The tour wrapped in the gift shop where we were handed a small flyer inviting us to connect with NBC Studios on social media. More importantly, we had immediate access to their social channels so we could quickly and easily share with followers our adventures as a late night host.

I left the studio tour with three takeaways product marketers can apply.

  1. Provide experiences – not just facts. Give your audience an experience so the learning is immersive. As building product marketers, how can we make events more interactive? How can we insert trade show experiences that let audiences be part of the event rather than simply observers? NBC could have handed us a fact sheet full of data. Instead, we were able to experience what it’s really like to produce a show.
  1. The need for speed is real. Receiving the edited video of our late night hosting experience in 10 short minutes sealed the deal for me. And, within 30 minutes of leaving 30 Rock, I’d shared that link with my social channels and raved about the tour. I amplified the experience to my followers and it didn’t cost NBC a dime.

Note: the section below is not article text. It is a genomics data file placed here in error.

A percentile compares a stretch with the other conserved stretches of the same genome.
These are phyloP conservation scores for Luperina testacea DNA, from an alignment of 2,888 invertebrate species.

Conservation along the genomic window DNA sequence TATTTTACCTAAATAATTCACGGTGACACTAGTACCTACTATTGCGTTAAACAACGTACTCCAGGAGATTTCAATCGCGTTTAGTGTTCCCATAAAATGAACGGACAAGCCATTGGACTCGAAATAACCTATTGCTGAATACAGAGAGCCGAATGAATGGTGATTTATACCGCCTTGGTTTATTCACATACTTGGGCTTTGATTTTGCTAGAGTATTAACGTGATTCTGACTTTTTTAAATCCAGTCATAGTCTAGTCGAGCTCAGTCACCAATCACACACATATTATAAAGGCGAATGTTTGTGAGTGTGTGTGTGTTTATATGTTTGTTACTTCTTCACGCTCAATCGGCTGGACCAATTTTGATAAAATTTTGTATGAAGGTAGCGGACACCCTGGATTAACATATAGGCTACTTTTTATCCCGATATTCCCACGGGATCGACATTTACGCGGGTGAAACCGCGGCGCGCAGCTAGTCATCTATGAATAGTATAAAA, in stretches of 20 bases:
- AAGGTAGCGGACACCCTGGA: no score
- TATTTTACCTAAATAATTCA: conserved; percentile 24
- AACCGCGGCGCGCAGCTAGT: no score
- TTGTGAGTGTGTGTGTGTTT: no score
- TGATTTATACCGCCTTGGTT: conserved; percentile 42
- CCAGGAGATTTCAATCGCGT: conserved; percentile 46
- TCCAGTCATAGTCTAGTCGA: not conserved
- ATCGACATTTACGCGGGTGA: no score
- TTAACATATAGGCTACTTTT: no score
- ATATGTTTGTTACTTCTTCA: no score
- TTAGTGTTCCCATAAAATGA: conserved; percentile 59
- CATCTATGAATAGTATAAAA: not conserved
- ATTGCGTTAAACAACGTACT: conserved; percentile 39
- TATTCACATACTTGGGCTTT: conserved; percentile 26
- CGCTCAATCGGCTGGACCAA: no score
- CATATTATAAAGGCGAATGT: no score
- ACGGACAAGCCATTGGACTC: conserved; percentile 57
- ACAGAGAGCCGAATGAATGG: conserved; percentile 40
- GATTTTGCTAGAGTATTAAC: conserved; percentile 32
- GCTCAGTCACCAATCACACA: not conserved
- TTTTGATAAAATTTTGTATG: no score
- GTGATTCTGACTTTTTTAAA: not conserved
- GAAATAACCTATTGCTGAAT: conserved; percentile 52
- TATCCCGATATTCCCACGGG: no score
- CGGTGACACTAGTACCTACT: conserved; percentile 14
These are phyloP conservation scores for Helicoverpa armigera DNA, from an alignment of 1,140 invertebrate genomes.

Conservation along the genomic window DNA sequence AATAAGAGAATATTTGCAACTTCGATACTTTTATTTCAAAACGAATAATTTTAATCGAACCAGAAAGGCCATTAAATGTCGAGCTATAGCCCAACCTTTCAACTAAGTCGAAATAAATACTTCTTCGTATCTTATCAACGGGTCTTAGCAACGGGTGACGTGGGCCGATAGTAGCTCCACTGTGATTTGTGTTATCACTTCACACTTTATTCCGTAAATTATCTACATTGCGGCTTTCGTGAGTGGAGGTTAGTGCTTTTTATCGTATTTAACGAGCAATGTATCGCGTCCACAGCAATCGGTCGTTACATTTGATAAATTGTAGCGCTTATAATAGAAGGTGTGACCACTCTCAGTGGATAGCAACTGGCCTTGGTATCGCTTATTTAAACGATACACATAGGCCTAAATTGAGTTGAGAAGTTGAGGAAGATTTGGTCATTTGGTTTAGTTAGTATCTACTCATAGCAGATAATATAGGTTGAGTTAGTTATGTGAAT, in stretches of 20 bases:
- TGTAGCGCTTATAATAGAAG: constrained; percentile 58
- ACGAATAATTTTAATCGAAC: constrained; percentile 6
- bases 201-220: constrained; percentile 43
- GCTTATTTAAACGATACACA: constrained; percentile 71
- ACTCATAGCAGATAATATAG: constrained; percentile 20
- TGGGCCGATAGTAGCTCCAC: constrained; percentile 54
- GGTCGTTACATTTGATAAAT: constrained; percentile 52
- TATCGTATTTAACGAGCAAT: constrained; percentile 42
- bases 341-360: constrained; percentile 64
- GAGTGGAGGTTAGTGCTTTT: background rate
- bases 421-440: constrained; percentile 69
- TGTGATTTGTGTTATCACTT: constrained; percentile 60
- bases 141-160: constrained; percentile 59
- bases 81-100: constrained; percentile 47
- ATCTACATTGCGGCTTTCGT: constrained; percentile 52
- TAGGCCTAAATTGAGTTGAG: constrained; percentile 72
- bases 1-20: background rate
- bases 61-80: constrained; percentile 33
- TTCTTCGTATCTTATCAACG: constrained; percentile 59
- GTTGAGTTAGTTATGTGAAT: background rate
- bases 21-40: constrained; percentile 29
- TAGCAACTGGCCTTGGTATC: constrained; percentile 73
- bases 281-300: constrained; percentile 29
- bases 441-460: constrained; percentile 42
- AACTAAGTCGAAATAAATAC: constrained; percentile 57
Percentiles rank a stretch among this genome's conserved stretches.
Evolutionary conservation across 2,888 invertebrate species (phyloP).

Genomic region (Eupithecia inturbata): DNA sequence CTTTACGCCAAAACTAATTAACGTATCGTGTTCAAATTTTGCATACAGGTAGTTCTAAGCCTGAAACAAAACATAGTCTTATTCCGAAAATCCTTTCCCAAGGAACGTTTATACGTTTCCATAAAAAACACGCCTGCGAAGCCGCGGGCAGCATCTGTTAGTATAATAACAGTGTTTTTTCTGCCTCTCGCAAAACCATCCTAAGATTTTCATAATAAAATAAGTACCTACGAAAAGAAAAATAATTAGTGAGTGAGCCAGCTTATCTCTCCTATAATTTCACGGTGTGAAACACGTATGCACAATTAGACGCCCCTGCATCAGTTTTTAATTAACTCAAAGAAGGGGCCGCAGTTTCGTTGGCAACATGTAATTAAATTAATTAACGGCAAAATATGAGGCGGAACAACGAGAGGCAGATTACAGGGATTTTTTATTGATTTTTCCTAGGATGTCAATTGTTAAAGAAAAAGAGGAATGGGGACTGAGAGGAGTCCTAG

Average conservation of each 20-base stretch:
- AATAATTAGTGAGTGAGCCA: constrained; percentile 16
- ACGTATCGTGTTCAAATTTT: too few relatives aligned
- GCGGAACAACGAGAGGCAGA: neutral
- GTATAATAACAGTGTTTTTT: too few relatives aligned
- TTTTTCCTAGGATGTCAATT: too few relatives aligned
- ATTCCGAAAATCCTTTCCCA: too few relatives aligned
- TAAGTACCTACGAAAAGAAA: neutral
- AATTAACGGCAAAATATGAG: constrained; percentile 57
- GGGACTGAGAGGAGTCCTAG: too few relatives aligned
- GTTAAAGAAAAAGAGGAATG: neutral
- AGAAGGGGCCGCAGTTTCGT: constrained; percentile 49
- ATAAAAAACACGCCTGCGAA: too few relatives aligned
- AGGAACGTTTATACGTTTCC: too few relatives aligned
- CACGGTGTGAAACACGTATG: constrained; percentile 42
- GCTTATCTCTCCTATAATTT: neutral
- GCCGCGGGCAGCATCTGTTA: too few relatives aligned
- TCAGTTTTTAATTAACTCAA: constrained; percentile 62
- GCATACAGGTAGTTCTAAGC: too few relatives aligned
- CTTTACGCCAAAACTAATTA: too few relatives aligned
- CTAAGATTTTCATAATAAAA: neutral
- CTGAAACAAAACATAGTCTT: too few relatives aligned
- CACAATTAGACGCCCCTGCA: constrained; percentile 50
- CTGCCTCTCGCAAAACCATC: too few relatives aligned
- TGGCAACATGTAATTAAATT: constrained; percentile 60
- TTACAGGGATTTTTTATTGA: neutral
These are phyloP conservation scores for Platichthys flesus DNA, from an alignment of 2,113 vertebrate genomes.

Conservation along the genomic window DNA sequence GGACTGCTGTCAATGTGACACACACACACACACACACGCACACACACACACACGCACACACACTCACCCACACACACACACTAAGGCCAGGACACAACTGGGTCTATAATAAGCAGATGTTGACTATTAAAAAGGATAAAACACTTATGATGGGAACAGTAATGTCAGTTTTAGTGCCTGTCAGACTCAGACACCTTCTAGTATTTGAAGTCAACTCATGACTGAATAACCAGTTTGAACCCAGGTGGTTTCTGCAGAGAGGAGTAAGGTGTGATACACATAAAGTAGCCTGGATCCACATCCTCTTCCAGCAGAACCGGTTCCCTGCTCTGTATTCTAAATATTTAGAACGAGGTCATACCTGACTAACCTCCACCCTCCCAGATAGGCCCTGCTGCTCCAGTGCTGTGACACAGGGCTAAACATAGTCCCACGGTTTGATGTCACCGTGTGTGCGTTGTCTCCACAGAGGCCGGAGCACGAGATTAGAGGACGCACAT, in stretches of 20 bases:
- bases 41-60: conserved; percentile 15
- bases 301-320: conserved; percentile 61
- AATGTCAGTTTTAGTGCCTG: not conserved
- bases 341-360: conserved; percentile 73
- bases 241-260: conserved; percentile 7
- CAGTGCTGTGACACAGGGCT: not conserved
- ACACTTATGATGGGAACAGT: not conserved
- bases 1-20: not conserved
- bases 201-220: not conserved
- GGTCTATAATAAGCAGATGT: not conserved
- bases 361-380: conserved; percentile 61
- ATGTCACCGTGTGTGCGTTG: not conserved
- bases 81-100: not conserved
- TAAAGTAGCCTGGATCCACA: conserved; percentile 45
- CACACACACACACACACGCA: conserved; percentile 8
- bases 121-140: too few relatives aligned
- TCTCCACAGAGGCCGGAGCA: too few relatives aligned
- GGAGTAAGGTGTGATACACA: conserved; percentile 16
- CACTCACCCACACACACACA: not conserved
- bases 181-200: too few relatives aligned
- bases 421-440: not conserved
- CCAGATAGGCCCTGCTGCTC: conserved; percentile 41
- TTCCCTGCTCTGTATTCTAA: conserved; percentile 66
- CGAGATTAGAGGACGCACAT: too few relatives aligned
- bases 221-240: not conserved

1. Strike while the audience is hot. Asking for immediate feedback rather than days or weeks later, elicited a totally different response than had my excitement or memory of the event faded.

Chances are, creating an experience for your audience doesn’t require a sound stage, lighting or camera operators. So ignore the urge to create one more piece of collateral jam-packed with data.

Instead, invite your audience to participate in an immersive experience that exceeds their expectations, makes them eager to offer immediate feedback and willing to share with friends and followers.